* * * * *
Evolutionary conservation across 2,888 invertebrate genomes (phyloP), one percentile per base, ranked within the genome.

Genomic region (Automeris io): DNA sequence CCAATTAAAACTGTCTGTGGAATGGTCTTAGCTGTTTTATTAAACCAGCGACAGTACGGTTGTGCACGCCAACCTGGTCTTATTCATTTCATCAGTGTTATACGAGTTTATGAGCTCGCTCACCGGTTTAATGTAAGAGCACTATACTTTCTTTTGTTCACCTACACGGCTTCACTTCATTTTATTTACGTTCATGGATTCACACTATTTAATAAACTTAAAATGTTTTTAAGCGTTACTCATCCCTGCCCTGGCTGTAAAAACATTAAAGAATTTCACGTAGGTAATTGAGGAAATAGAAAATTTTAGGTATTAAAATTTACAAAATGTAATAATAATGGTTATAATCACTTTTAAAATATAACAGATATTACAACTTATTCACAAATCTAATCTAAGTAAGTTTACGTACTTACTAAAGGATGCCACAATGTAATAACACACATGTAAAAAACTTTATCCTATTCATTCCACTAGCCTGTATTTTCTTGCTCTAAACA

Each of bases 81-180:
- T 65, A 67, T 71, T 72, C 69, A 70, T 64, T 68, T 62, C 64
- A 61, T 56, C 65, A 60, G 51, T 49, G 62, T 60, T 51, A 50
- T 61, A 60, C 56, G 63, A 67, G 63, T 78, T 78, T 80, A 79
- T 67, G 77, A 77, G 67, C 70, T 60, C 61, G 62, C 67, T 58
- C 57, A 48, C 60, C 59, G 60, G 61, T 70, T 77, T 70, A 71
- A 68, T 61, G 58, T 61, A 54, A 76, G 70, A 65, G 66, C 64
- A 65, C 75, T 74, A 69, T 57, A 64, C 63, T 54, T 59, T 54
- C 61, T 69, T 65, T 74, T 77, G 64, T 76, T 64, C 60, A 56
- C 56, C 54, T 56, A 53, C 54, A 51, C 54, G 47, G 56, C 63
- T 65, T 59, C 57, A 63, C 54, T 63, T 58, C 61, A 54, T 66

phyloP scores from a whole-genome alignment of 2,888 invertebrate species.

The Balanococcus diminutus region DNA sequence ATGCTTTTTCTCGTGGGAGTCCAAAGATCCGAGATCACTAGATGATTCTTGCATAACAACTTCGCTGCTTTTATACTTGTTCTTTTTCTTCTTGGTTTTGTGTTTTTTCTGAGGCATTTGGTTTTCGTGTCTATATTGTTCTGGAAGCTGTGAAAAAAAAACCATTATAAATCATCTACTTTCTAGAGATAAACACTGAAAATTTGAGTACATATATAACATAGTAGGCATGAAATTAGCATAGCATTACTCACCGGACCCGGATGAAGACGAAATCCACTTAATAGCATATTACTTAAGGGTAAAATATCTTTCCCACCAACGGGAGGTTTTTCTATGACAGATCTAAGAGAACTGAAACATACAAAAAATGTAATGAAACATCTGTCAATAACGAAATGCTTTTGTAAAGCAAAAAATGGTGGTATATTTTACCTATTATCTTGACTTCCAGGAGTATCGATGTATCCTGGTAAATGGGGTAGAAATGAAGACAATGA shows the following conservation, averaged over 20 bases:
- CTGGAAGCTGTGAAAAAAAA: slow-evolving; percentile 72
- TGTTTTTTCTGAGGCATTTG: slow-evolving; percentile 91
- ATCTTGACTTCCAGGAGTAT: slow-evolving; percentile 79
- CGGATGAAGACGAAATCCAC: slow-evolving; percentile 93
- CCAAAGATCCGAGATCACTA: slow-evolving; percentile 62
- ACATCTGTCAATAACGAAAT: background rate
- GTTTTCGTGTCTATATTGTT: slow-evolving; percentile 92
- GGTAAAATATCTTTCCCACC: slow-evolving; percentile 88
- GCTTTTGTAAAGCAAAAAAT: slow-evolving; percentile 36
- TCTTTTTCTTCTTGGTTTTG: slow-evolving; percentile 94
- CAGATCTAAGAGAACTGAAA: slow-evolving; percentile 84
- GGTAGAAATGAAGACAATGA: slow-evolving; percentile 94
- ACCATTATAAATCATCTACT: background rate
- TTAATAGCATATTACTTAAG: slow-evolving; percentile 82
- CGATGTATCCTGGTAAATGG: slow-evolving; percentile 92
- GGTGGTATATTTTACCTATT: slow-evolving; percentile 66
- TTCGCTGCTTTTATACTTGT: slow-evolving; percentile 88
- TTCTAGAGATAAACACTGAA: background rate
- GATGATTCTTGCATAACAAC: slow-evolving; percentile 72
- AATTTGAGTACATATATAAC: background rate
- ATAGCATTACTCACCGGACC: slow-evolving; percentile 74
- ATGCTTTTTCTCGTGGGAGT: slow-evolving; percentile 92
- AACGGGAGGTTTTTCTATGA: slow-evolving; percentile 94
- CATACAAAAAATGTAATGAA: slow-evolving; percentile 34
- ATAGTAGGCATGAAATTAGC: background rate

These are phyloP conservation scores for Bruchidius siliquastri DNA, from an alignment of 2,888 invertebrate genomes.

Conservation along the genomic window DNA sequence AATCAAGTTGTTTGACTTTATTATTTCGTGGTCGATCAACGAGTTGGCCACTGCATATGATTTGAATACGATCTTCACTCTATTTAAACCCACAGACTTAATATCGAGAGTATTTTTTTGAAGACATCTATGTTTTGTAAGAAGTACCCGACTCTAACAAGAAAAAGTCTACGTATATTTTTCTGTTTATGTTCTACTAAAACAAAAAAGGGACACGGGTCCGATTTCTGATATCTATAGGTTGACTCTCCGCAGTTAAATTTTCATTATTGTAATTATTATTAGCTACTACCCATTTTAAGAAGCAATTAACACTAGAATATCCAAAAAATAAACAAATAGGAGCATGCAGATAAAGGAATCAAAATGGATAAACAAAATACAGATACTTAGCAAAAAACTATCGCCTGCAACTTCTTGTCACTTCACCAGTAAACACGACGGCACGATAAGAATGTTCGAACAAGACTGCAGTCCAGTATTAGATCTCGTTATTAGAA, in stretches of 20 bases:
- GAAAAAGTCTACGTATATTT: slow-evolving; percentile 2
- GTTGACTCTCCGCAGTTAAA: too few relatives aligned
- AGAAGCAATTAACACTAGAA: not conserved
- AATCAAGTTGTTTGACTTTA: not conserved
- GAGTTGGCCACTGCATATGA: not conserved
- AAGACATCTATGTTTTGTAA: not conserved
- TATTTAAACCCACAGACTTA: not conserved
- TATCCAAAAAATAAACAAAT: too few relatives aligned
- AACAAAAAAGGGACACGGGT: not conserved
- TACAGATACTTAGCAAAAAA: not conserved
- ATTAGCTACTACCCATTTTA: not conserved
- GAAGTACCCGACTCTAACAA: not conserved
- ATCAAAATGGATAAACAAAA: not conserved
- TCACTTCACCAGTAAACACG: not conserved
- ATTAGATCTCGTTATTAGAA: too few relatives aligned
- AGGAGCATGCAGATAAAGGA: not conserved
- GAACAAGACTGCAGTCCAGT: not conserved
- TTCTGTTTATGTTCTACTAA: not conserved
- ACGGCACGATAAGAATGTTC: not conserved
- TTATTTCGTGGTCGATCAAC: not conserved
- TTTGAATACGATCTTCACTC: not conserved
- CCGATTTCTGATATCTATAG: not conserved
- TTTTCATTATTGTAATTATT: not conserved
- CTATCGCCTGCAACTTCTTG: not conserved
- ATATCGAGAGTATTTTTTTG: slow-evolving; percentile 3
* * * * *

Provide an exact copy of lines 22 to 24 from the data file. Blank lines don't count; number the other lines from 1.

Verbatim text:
- GTTTTCGTGTCTATATTGTT: slow-evolving; percentile 92
- GGTAAAATATCTTTCCCACC: slow-evolving; percentile 88
- GCTTTTGTAAAGCAAAAAAT: slow-evolving; percentile 36